10 March 2007 | wmorrow59
And while you're at it, pass the first-aid kit
Max Davidson was a prolific comedian of the silent era whose work deserves to be more widely known and appreciated, but a number of factors weigh against his rediscovery. His usual characterization was a basically benign but undeniably stereotypical version of a middle-class Jewish Dad, and much of his films' humor derived from the sort of ethnic jokes that make audiences squirm today. In addition to this, Davidson's comedies often featured risqué gags, sometimes involving male nudity or female impersonation, gags which, in a sense, lend his films a strangely "modern" quality but which may nonetheless rub some viewers the wrong way. My own reaction to this material varies -- sometimes it works, sometimes it doesn't -- but Max himself always strikes me as charming, though somewhat limited as a performer. Anyhow, Davidson came to prominence playing support to a number of top comedians of the 1920s, including Mabel Normand and Charley Chase, then starred in his own series of two-reel comedies for Hal Roach. The series lasted for a couple of years but for whatever reason it ended around the time talkies came in, and from then on Davidson acted in bit parts, usually without billing, while his starring work from the '20s was quickly forgotten by the public at large.
The most enjoyable of the Max Davidson comedies I've seen is Pass the Gravy, which also gives nice supporting roles to two Roach Studio stalwarts, Spec O'Donnell and Martha Sleeper, as Max's son and daughter. This two-reeler stands as a good example of how Roach's expert crew could take a simple comic situation (in this case, a rather macabre one), stretch it to last about twenty minutes or so, and squeeze every possible laugh out of it along the way.
Here's the situation: Max lives next door to a man named Schultz who raises chickens, and is especially proud of his prize-winning rooster, Brigham. Schultz' son is engaged to Max's daughter, so an engagement party is held at Max's house to celebrate their betrothal. Max sends his son Ignatz (Spec O'Donnell) to buy a chicken for the feast, but Ignatz decides to save money by simply swiping one of Schultz' birds and butchering it -- mercifully, off-camera. Ignatz unwittingly takes Brigham the prize-winner, however, and the unfortunate rooster is still wearing a metal "First Prize" tag around his leg when he is served up for dinner to the unsuspecting guests. The comedy, for those who aren't too squeamish to appreciate it, is based on the sequence of events which follows: 1) How long will it take for Ignatz to realize what he's done? 2) How soon will his father find out? And, most significantly, 3) What will Schultz do when HE finds out? As it happens, the boy, his sister, and her fiancée become aware of the problem pretty quickly, so much of the humor is based on their efforts to communicate the bad news to Max without communicating it to Schultz. Spec O'Donnell has a nice pantomime bit acting out the sequence of events for his sister, Martha Sleeper (an adorable actress, by the way, and one of the great unsung comediennes of the silent era). Martha, in turn, gets to perform several hilarious bits after she and her boyfriend escape from the dinner table and flee to the next room, then frantically attempt to signal Max. He looks on in bewilderment as Martha and her beau enact the courtship of hen and rooster, and even portray the Execution of Brigham in gruesome detail, but each time Schultz whips his head around they quickly turn their act into a spirited dance, or an impromptu game of football. (The boyfriend is played by a fellow named Gene Morgan I've never seen elsewhere, and he's quite good in these vignettes.) Eventually, of course, the jig is up, but it's impressive how much mileage the players are able to get out of the situation before the denouement.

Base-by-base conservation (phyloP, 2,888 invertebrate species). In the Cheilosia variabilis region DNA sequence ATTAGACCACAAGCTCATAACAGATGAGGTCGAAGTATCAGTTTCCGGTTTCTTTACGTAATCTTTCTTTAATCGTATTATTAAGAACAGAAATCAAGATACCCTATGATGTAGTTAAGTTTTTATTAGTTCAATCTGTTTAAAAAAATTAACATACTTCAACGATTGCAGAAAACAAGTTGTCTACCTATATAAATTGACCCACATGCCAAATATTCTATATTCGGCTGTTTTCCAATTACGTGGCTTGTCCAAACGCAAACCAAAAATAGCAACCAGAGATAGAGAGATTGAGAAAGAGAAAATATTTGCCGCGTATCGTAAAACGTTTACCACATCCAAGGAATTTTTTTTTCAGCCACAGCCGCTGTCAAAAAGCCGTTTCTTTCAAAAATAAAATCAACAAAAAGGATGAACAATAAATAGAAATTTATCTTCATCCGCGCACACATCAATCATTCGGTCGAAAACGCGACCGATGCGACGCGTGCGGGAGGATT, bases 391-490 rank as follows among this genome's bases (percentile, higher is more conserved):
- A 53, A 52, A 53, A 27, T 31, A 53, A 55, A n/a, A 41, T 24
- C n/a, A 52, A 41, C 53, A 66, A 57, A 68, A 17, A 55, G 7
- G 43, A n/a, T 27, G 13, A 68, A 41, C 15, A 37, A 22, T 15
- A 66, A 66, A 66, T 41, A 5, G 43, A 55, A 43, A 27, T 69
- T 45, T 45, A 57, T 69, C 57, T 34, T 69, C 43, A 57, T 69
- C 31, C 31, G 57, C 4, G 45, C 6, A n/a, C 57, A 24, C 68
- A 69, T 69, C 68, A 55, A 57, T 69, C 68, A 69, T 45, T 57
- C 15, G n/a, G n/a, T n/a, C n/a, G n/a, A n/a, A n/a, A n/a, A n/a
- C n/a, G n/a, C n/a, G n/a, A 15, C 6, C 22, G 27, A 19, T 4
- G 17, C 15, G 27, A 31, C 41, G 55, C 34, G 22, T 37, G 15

Max Davidson himself is a funny little guy with bushy hair, expressive eyes and a broad range of facial expressions. As I suggested up top, he may not have been the most versatile of performers, but he surely deserves to be remembered, for much of his surviving work is quite enjoyable. Pass the Gravy is an offbeat and rather dark exercise in visual comedy that is likely to please silent comedy buffs.